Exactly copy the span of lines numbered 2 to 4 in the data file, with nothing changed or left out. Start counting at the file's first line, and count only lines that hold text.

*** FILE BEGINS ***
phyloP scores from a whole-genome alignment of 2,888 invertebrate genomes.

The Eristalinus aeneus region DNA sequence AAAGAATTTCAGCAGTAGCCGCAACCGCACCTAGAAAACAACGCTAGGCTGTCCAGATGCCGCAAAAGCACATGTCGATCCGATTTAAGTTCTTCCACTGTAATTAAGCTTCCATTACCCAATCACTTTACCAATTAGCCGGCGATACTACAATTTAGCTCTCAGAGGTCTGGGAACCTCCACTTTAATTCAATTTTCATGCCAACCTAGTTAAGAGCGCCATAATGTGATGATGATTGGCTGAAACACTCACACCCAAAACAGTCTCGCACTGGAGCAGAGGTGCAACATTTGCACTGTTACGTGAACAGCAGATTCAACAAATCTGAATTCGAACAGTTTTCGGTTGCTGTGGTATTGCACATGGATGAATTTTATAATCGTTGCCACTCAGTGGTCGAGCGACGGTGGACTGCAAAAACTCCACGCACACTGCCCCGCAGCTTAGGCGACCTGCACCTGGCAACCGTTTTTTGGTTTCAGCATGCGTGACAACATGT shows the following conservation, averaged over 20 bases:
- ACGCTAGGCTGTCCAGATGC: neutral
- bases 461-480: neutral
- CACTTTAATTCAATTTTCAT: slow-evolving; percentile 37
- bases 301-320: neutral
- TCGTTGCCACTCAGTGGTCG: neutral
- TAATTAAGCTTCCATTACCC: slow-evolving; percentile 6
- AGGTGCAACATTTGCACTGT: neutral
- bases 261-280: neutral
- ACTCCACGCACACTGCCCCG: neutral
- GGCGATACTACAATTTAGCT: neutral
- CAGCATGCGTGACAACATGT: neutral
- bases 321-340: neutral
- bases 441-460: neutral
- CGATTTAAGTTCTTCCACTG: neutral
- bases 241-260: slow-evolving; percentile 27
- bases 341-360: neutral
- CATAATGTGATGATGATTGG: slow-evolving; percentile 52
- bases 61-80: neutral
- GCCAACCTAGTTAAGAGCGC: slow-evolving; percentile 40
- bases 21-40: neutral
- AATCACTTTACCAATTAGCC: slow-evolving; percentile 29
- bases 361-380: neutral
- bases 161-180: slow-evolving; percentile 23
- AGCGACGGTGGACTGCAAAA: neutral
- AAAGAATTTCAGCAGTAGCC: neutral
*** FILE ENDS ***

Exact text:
The Eristalinus aeneus region DNA sequence AAAGAATTTCAGCAGTAGCCGCAACCGCACCTAGAAAACAACGCTAGGCTGTCCAGATGCCGCAAAAGCACATGTCGATCCGATTTAAGTTCTTCCACTGTAATTAAGCTTCCATTACCCAATCACTTTACCAATTAGCCGGCGATACTACAATTTAGCTCTCAGAGGTCTGGGAACCTCCACTTTAATTCAATTTTCATGCCAACCTAGTTAAGAGCGCCATAATGTGATGATGATTGGCTGAAACACTCACACCCAAAACAGTCTCGCACTGGAGCAGAGGTGCAACATTTGCACTGTTACGTGAACAGCAGATTCAACAAATCTGAATTCGAACAGTTTTCGGTTGCTGTGGTATTGCACATGGATGAATTTTATAATCGTTGCCACTCAGTGGTCGAGCGACGGTGGACTGCAAAAACTCCACGCACACTGCCCCGCAGCTTAGGCGACCTGCACCTGGCAACCGTTTTTTGGTTTCAGCATGCGTGACAACATGT shows the following conservation, averaged over 20 bases:
- ACGCTAGGCTGTCCAGATGC: neutral
- bases 461-480: neutral